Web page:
Friday, July 19, 2013

My DIY Sewing Table

Updated 6-2020

So excited to share my DIY sewing table! Using an Ikea Ingo table, a few extra nuts, bolts, and wood plus the necessary tools, the instructions below made it an inexpensive and easy way to have a sewing machine seated in a table, making the bed flush with the table surface - every quilters dream! 

Ikea Ingo table for a sewing machine

The original source for the sewing table construction was from a site called From Marta With Love, but with added tweaks and additions along the way. Follow along for instructions to make an inexpensive sewing table, complete with knee lift!


  • Ikea Ingo table or other table with edge support rails under the top
  • 3/4" plywood support board, 2" wider and longer than the sewing machine
  • a 2x2, at least 56" long
  • jigsaw
  • miter or hand saw
  • jig kit
  • medium grit sandpaper 
  • drill with a 1/4" bit and a countersink bit
  • clamps
  • (4)  1 1/4" wood screws
  • (4) 4" long 1/4" diameter bolts with threads at least halfway up the bolt
  • (8) washers and nuts to fit the bolts
  • (4) bolt caps

Placement and Cutting

Assemble the Ikea Ingo table, but don't fully attach the table top. 

Ikea Ingo table unfinished

Measure in from the table top edge to the support rails at both the front and the right side. Add the width of the support rails to this measurement. Transfer these measurements to the front right corner of the table top, again from the edge, with several small marks. Also mark where the bracket attaches. These marks will help in machine placement, preventing rail interference.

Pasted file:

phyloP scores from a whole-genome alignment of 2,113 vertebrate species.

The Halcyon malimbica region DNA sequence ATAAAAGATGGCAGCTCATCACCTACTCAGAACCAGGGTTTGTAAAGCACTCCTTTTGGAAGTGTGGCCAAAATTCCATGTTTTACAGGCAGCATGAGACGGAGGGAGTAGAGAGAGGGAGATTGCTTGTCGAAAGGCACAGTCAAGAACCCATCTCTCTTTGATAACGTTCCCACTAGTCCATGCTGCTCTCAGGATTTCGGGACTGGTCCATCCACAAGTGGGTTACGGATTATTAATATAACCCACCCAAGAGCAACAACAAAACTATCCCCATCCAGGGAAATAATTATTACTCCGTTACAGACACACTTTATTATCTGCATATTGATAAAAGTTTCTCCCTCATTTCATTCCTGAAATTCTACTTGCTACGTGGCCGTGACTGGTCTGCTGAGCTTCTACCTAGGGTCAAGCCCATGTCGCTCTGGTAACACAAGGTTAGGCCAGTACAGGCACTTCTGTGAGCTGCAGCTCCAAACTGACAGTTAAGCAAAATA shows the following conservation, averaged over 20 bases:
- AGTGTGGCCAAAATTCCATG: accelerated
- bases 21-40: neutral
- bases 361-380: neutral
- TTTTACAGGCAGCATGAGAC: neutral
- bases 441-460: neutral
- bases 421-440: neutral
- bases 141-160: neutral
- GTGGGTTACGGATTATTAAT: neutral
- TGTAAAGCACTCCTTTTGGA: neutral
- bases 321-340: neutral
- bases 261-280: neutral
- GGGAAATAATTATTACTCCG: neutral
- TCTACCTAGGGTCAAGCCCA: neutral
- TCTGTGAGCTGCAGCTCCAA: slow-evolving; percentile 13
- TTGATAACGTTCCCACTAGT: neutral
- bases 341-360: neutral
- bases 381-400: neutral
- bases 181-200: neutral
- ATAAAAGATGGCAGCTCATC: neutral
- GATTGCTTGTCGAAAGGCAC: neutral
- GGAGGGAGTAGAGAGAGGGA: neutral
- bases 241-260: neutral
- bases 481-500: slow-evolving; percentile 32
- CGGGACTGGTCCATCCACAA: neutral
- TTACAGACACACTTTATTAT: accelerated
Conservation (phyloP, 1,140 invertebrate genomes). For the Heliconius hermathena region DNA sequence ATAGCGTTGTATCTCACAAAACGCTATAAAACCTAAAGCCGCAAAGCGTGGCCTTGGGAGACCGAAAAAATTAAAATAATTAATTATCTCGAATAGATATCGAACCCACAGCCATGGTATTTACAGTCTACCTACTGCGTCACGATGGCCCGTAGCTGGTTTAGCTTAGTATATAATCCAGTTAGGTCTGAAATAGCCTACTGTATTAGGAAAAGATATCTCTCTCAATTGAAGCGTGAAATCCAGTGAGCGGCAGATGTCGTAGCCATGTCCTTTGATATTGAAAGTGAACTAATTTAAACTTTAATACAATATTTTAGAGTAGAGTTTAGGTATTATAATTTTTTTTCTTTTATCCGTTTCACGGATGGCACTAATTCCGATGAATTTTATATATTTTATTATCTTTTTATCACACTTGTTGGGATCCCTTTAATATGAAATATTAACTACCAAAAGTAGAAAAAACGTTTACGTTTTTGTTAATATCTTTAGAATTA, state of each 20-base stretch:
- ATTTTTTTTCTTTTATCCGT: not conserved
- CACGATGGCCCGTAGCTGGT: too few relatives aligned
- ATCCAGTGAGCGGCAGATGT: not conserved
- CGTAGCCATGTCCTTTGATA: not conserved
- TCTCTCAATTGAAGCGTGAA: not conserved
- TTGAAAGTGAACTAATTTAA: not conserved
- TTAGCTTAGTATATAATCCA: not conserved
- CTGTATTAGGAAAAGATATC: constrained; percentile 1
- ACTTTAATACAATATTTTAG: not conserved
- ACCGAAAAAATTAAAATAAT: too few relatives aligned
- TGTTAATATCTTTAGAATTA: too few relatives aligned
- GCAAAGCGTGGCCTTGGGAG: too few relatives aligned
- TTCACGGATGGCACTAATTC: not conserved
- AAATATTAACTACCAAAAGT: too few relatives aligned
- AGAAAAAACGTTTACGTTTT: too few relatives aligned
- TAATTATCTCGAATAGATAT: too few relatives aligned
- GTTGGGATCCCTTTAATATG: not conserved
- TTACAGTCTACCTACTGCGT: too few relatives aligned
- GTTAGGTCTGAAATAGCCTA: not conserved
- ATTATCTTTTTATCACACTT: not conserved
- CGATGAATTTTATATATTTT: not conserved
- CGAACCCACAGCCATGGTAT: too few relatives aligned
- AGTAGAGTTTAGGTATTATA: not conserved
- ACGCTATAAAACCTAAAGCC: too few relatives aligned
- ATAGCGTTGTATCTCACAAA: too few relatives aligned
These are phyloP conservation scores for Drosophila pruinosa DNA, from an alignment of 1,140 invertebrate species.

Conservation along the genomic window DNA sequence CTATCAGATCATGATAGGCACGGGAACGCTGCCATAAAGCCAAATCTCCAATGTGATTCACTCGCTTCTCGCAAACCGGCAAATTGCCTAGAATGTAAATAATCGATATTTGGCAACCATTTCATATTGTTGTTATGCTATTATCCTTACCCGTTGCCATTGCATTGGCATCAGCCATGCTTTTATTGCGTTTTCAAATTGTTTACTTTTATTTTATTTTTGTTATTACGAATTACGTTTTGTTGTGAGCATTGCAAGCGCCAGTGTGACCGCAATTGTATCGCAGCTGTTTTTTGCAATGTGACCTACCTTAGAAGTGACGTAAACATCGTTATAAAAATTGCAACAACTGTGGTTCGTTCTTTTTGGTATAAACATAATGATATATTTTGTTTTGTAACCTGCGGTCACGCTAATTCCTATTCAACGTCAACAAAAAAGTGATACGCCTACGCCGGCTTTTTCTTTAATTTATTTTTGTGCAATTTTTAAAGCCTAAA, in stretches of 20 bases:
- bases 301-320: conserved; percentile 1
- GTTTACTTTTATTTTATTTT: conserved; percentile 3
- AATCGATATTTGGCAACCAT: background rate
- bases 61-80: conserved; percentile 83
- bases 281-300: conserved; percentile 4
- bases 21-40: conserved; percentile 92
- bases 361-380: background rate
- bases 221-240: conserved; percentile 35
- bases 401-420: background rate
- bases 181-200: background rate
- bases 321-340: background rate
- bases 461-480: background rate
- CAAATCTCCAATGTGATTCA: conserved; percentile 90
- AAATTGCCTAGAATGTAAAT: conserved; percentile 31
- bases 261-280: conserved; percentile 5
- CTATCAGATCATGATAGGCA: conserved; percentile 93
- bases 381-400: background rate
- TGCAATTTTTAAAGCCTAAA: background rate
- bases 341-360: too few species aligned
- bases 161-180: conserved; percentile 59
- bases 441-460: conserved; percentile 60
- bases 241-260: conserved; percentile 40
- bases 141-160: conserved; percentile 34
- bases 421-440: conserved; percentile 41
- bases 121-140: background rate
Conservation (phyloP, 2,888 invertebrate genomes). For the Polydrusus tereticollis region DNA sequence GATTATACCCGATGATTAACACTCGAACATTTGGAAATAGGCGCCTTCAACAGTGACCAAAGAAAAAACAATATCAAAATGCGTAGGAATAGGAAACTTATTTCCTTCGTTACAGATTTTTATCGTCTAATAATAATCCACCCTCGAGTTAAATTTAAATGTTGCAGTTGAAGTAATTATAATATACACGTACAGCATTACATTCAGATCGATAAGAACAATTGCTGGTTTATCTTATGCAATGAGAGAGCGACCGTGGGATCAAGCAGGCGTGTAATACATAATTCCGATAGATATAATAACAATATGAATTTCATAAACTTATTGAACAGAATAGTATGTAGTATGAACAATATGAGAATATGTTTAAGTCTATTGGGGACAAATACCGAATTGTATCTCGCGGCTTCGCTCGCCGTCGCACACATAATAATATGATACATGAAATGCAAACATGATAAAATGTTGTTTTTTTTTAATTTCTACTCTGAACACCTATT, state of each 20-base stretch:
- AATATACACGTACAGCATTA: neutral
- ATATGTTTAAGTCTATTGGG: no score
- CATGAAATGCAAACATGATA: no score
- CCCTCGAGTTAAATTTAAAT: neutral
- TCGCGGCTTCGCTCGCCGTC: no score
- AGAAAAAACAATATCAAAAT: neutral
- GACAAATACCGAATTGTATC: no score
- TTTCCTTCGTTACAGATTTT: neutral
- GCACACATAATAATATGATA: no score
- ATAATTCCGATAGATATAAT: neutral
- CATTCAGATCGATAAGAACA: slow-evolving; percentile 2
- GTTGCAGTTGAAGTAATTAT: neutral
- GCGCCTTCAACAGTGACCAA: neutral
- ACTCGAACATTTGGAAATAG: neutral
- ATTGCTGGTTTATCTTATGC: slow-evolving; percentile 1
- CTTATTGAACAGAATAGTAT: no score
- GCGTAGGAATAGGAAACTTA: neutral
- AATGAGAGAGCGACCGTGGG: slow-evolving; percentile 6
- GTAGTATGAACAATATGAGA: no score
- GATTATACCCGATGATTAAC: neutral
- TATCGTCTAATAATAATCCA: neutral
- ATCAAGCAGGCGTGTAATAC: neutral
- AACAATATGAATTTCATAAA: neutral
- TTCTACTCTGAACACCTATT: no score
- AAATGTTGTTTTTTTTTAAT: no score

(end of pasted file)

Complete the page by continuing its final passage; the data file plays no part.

Place the sewing machine on the table top, avoiding the rail marks. There are no hard and fast rules for sewing machine placement - it's more of a personal preference of what's a comfortable sewing distance. For my table, I marked my Janome 6500 footprint at 3" from the front and 3 5/8" from the right side, leaving 24 3/4" on the left. I want as much room as possible on my left!

Ikea Ingo table showing sewing machine ledge

Note: If you do slide the machine far to the right, the added right support rail underneath will have to be modified as it will probably hit the corner bracket. Do this only if you are comfortable making adjustments to that rail. We made the rail shorter (see the open space in the corner above), then added a third support rail along the back of the opening, putting two bolts there, and only one on the right side. All total, we used five bolts to support the machine.

Once positioning is determined, trace around the footprint of the sewing machine, making sure to leave enough space to accommodate the cords. My 'opening' is approximately 1/4" bigger than my machine, which also helps getting the machine in and out.

sewing machine tracing and hole cutting

Remove the table top from the legs, placing it on a supporting surface to cut the hole. Drill a large starter hole inside the tracing, near an edge for easy insertion of the jigsaw blade. Then cut, using a wood blade, carefully following the drawn line and going slowly around any curves.

After cutting, check the machine's fit in the hole and make any adjustments. Sand the edges, and use wood filler if necessary on any mistakes or wood chips. Reassemble the table, but don't tighten anything yet.


Flip the table onto it's top, with legs in the air. Measure between the front and back rails - for the Ikea Ingo table, it should be 26". Cut the 2x2 at this measurement for 2 pieces.